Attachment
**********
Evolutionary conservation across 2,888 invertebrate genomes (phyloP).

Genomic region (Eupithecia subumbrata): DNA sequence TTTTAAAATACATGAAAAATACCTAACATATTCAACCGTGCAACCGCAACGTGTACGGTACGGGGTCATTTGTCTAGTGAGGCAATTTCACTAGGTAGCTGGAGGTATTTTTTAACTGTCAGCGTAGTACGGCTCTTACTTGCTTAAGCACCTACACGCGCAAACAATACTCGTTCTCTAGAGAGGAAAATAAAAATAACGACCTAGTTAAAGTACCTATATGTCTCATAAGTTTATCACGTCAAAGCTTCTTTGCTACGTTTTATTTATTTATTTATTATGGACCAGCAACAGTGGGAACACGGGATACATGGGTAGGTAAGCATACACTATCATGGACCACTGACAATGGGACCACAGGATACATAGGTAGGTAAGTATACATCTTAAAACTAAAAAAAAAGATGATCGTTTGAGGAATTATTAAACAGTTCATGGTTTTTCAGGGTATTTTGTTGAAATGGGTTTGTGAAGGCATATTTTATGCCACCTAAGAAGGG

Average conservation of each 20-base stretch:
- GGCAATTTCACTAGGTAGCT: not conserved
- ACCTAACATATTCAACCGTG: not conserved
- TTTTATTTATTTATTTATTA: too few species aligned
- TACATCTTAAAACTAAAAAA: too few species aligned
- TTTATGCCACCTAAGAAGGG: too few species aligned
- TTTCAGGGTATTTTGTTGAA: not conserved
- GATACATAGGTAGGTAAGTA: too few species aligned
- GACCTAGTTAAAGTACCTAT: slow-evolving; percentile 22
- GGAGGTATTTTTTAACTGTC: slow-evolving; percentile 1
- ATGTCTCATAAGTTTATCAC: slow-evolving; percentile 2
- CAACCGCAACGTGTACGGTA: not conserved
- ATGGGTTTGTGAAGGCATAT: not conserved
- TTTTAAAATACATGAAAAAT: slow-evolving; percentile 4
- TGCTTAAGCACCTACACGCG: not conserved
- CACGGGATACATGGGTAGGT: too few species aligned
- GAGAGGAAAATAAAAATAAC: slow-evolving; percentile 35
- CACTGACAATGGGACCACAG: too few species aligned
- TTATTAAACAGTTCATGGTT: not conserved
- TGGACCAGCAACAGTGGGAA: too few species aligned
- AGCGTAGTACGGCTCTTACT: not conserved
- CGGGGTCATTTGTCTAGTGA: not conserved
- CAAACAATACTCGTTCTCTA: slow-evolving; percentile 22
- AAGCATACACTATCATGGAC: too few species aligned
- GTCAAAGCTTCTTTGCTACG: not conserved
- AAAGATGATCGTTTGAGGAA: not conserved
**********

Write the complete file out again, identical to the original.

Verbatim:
Evolutionary conservation across 2,888 invertebrate genomes (phyloP).

Genomic region (Eupithecia subumbrata): DNA sequence TTTTAAAATACATGAAAAATACCTAACATATTCAACCGTGCAACCGCAACGTGTACGGTACGGGGTCATTTGTCTAGTGAGGCAATTTCACTAGGTAGCTGGAGGTATTTTTTAACTGTCAGCGTAGTACGGCTCTTACTTGCTTAAGCACCTACACGCGCAAACAATACTCGTTCTCTAGAGAGGAAAATAAAAATAACGACCTAGTTAAAGTACCTATATGTCTCATAAGTTTATCACGTCAAAGCTTCTTTGCTACGTTTTATTTATTTATTTATTATGGACCAGCAACAGTGGGAACACGGGATACATGGGTAGGTAAGCATACACTATCATGGACCACTGACAATGGGACCACAGGATACATAGGTAGGTAAGTATACATCTTAAAACTAAAAAAAAAGATGATCGTTTGAGGAATTATTAAACAGTTCATGGTTTTTCAGGGTATTTTGTTGAAATGGGTTTGTGAAGGCATATTTTATGCCACCTAAGAAGGG

Average conservation of each 20-base stretch:
- GGCAATTTCACTAGGTAGCT: not conserved
- ACCTAACATATTCAACCGTG: not conserved
- TTTTATTTATTTATTTATTA: too few species aligned
- TACATCTTAAAACTAAAAAA: too few species aligned
- TTTATGCCACCTAAGAAGGG: too few species aligned
- TTTCAGGGTATTTTGTTGAA: not conserved
- GATACATAGGTAGGTAAGTA: too few species aligned
- GACCTAGTTAAAGTACCTAT: slow-evolving; percentile 22
- GGAGGTATTTTTTAACTGTC: slow-evolving; percentile 1
- ATGTCTCATAAGTTTATCAC: slow-evolving; percentile 2
- CAACCGCAACGTGTACGGTA: not conserved
- ATGGGTTTGTGAAGGCATAT: not conserved
- TTTTAAAATACATGAAAAAT: slow-evolving; percentile 4
- TGCTTAAGCACCTACACGCG: not conserved
- CACGGGATACATGGGTAGGT: too few species aligned
- GAGAGGAAAATAAAAATAAC: slow-evolving; percentile 35
- CACTGACAATGGGACCACAG: too few species aligned
- TTATTAAACAGTTCATGGTT: not conserved
- TGGACCAGCAACAGTGGGAA: too few species aligned
- AGCGTAGTACGGCTCTTACT: not conserved
- CGGGGTCATTTGTCTAGTGA: not conserved
- CAAACAATACTCGTTCTCTA: slow-evolving; percentile 22
- AAGCATACACTATCATGGAC: too few species aligned
- GTCAAAGCTTCTTTGCTACG: not conserved
- AAAGATGATCGTTTGAGGAA: not conserved